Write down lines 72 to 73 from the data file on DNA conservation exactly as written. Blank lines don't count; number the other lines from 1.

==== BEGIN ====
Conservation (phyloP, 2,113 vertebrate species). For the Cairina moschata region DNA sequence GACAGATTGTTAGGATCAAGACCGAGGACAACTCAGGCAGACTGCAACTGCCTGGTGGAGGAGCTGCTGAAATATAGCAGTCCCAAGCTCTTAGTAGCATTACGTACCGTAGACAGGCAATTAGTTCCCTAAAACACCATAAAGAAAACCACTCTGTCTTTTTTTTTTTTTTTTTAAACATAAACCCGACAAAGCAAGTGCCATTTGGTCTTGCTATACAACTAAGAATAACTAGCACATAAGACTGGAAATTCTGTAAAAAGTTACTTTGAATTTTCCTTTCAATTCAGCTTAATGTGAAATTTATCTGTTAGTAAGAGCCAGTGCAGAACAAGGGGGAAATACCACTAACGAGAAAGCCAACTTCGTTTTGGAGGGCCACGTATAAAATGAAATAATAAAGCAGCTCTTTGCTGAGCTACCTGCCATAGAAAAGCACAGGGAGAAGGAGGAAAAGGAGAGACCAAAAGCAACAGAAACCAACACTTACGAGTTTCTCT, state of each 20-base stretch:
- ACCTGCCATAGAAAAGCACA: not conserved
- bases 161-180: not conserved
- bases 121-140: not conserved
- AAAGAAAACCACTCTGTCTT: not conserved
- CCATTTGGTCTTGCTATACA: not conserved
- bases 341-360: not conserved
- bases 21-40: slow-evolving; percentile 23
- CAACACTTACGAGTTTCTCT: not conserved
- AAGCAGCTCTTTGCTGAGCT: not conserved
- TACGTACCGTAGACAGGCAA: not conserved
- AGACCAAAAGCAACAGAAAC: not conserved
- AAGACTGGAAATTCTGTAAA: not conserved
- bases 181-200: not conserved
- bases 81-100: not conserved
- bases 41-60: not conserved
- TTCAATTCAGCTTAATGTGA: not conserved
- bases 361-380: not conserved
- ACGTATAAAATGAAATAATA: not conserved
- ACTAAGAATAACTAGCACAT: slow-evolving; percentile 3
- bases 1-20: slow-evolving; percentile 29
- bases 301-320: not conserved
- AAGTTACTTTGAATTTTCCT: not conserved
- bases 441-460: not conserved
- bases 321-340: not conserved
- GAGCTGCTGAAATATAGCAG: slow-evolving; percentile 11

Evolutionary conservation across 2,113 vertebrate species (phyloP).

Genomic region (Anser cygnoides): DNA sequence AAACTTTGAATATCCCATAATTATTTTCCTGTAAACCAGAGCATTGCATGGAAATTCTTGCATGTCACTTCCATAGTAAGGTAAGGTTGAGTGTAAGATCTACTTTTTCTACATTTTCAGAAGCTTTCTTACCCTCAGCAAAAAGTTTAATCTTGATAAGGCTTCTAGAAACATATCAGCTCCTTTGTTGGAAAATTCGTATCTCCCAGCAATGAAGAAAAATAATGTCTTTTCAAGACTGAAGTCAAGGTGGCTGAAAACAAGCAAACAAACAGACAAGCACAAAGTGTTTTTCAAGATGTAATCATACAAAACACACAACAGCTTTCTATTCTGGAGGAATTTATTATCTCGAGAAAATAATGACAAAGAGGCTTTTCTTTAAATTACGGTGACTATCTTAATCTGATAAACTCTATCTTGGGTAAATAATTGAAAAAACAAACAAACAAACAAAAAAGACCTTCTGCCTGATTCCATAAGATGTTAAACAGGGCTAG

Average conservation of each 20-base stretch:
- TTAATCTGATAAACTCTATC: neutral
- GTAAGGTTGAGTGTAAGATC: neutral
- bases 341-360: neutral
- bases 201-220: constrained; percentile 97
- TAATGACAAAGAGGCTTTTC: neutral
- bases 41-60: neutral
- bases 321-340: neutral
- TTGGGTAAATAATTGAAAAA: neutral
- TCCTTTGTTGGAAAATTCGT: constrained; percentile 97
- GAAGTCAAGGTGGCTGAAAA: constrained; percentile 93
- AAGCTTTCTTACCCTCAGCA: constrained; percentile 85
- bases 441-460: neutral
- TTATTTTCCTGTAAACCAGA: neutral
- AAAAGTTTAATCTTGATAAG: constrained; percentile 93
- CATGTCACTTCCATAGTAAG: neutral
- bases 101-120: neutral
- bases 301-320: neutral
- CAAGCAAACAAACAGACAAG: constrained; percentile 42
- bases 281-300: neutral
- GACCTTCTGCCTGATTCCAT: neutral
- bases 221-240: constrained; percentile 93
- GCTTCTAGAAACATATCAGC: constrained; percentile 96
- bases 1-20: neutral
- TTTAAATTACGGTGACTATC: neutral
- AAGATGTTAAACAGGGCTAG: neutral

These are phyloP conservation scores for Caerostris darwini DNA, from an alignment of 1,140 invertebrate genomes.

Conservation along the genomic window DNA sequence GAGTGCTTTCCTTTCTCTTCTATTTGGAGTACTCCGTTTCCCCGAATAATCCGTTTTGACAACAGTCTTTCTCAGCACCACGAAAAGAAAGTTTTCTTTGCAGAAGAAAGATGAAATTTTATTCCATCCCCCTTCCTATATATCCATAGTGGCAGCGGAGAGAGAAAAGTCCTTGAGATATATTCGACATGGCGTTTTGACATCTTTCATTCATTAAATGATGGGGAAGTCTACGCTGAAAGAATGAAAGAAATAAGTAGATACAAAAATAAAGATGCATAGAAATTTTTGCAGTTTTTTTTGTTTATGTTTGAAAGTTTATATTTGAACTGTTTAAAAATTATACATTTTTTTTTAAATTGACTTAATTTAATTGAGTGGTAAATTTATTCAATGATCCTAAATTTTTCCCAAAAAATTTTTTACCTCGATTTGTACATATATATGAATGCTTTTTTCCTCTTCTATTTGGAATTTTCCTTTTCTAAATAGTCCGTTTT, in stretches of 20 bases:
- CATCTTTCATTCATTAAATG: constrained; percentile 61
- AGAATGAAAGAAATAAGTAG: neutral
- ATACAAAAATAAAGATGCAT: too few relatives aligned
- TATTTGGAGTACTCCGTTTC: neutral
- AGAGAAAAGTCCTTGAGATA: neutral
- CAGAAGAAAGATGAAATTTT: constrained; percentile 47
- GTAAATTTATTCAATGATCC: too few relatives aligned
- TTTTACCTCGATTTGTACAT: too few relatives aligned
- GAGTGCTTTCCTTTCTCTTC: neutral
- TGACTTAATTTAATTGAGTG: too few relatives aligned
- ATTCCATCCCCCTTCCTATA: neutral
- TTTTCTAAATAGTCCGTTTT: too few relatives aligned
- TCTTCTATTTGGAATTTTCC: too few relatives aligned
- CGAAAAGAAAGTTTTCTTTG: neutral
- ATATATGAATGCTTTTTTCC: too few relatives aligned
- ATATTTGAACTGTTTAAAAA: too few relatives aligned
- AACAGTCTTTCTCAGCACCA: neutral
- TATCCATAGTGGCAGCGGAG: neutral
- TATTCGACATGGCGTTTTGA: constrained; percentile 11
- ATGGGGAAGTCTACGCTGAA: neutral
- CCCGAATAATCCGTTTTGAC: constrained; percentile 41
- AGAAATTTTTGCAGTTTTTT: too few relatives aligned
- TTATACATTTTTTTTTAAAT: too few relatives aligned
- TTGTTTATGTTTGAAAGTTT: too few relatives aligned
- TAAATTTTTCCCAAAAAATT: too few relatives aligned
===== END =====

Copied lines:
- ATATTTGAACTGTTTAAAAA: too few relatives aligned
- AACAGTCTTTCTCAGCACCA: neutral